We trust our healthcare providers with our very lives and always expect them to act in our best interests when we come to them for medical treatment, surgeries, or procedures. But when a healthcare provider’s negligence or mistake causes you to sustain an injury or worsened medical condition, that provider is responsible and must compensate you for the damages. Medical providers carry malpractice liability insurance to pay out on a proven claim of medical malpractice. While it may seem that the doctor who treated you and made an error is clearly at fault, they may not be the liable party in your case. It’s important to understand who a malpractice victim can sue after a provider’s action or inaction causes them harm.

Understanding Liability in the Medical Field

Most personal injury claims depend on proving liability on the part of the person at fault by showing that owed a duty of care to take reasonable precautions to keep others safe, such as a driver’s duty to follow traffic laws and avoid distractions. Violating that duty leaves a driver liable for damages after a car accident in an at-fault insurance state like Illinois. But the law holds medical providers to a different standard for liability. Medical providers have the duty to treat a patient at the accepted standard of care within the medical community. Proving liability in medical malpractice hinges on the question of whether another reasonable medical professional would have acted differently under the same circumstances.

There are five general types of medical malpractice covering a variety of circumstances where a provider might fail to treat a patient at the accepted standard of medical care:

  • Diagnostic mistakes
  • Surgical errors
  • Birth injuries
  • Medication mistakes

While you might reasonably believe that the doctor treating a patient is always the party at fault, liability could lie elsewhere.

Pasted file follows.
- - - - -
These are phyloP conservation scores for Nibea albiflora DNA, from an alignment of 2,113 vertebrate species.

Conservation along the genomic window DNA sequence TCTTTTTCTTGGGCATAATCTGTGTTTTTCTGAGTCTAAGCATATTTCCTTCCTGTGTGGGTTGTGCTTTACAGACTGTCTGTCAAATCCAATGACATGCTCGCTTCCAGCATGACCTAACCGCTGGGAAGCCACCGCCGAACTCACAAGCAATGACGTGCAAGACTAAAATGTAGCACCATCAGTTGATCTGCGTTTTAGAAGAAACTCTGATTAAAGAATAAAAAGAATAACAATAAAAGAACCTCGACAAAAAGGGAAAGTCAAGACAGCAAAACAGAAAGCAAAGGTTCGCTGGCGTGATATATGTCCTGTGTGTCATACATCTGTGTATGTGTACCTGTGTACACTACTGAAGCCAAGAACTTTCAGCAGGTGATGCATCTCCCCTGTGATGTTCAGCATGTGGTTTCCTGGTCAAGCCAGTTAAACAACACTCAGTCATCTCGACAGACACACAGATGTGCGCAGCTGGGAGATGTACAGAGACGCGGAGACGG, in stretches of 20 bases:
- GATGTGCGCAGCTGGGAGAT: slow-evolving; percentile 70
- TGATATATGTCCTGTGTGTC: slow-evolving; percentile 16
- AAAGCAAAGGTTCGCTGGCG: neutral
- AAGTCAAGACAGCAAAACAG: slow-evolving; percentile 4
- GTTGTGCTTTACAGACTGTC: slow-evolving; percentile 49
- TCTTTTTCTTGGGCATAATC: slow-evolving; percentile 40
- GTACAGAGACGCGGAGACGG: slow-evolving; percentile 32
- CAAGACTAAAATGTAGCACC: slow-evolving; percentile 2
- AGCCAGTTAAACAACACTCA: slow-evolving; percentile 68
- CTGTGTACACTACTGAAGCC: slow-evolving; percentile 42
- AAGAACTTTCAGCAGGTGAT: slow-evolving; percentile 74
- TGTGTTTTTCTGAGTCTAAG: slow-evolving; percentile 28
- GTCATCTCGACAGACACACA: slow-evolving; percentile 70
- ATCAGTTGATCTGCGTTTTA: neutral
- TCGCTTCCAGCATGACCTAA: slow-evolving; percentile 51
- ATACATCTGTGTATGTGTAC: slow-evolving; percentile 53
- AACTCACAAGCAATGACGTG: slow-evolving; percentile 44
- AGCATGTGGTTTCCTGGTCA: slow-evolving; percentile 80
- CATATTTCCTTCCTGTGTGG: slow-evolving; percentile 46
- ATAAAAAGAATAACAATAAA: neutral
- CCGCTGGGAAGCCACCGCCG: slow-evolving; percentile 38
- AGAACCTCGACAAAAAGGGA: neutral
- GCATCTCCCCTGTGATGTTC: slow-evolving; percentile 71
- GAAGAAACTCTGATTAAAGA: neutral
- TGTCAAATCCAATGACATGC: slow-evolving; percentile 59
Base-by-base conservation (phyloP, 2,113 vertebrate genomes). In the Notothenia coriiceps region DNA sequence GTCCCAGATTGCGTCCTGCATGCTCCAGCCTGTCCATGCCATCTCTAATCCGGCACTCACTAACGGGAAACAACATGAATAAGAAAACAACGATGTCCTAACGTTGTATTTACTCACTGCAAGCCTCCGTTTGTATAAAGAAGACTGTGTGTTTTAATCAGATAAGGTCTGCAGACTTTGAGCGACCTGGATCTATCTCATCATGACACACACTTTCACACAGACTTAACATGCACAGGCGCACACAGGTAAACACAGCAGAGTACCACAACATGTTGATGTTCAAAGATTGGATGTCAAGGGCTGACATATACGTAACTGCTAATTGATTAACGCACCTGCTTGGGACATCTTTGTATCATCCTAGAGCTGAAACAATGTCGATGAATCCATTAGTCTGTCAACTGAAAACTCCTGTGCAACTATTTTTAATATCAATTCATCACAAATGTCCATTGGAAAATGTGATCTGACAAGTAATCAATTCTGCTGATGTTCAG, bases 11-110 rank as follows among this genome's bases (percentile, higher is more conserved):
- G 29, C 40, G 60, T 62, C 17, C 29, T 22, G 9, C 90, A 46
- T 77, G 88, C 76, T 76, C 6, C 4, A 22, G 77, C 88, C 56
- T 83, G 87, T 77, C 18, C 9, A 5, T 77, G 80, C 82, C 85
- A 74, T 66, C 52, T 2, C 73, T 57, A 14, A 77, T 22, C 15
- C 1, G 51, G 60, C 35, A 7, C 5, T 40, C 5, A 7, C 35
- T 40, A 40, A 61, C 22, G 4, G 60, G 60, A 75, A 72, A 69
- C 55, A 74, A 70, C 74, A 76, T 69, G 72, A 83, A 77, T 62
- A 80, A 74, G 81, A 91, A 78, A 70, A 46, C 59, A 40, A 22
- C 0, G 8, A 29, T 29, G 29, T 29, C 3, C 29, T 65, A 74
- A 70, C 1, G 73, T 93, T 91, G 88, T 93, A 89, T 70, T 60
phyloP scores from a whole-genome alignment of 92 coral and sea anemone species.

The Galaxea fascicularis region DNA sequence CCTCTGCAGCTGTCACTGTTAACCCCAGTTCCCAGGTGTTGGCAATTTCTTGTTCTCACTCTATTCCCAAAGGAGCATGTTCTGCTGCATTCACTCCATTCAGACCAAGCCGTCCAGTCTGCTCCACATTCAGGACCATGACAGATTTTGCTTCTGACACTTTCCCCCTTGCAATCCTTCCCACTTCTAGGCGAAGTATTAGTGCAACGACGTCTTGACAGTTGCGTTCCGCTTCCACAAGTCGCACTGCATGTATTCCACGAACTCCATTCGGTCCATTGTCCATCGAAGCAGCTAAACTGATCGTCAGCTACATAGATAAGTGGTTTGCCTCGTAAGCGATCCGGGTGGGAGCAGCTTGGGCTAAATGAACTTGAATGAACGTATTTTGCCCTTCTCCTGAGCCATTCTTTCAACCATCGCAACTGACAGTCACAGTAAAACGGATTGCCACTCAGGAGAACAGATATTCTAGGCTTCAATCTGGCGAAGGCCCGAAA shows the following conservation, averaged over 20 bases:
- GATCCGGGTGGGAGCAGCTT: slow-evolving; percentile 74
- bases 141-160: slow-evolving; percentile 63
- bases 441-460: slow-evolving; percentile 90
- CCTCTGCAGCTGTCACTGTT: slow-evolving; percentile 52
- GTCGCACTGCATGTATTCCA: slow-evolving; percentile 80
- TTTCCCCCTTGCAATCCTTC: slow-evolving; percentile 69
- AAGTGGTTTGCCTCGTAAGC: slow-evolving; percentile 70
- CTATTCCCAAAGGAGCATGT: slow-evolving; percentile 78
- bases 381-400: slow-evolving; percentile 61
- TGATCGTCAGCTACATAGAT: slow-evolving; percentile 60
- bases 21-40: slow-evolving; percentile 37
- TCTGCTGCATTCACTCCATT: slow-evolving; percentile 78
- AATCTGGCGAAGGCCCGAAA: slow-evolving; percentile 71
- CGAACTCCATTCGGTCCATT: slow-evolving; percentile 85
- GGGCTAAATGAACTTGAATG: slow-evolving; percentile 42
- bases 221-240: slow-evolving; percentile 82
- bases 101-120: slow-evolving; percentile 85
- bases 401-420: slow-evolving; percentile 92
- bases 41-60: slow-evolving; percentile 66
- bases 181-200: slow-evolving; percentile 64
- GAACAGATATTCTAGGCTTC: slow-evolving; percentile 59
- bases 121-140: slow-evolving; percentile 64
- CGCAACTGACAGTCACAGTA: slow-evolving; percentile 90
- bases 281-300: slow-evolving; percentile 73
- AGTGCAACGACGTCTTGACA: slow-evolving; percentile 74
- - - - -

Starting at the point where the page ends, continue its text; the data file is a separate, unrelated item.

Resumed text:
Who is Liable in a Medical Malpractice Claim?

Depending on the circumstances of the treating physician and their status at the facility where the incident occurred, liability could lie with the following:

  • The doctor if they are an independent contractor with privileges at the facility where the malpractice occurred
  • The hospital, clinic, or healthcare facility itself if the doctor or provider is an employee or if the facility’s management used negligent hiring or staff-training procedures
  • The facility, if their procedures caused the malpractice
  • Any member of the healthcare staff if they committed negligence, recklessness, or an incorrect procedure.

Who Can Be Sued for Medical Malpractice?

Depending on the unique circumstances of your medical malpractice injury, you could recover damages like your additional medical expenses, lost wages, and pain and suffering from the following:

  • Physicians
  • Nurses
  • Licensed healthcare providers
  • Dentists/oral surgeons
  • Pharmacists
  • Technicians
  • Hospitals, nursing homes, and other medical facilities

In many cases, it takes an experienced medical malpractice attorney to diligently investigate liability for a medical malpractice case to file a claim against the appropriate party with a compelling case for liability. A Chicago malpractice attorney has valuable resources and access to medical experts to review the circumstances of your injury and determine the prognosis and related financial damages.

When a healthcare provider makes a mistake or acts negligently, it can result in grave injury and even lasting disabilities. In extreme cases, a medical malpractice incident can lead to a wrongful death lawsuit.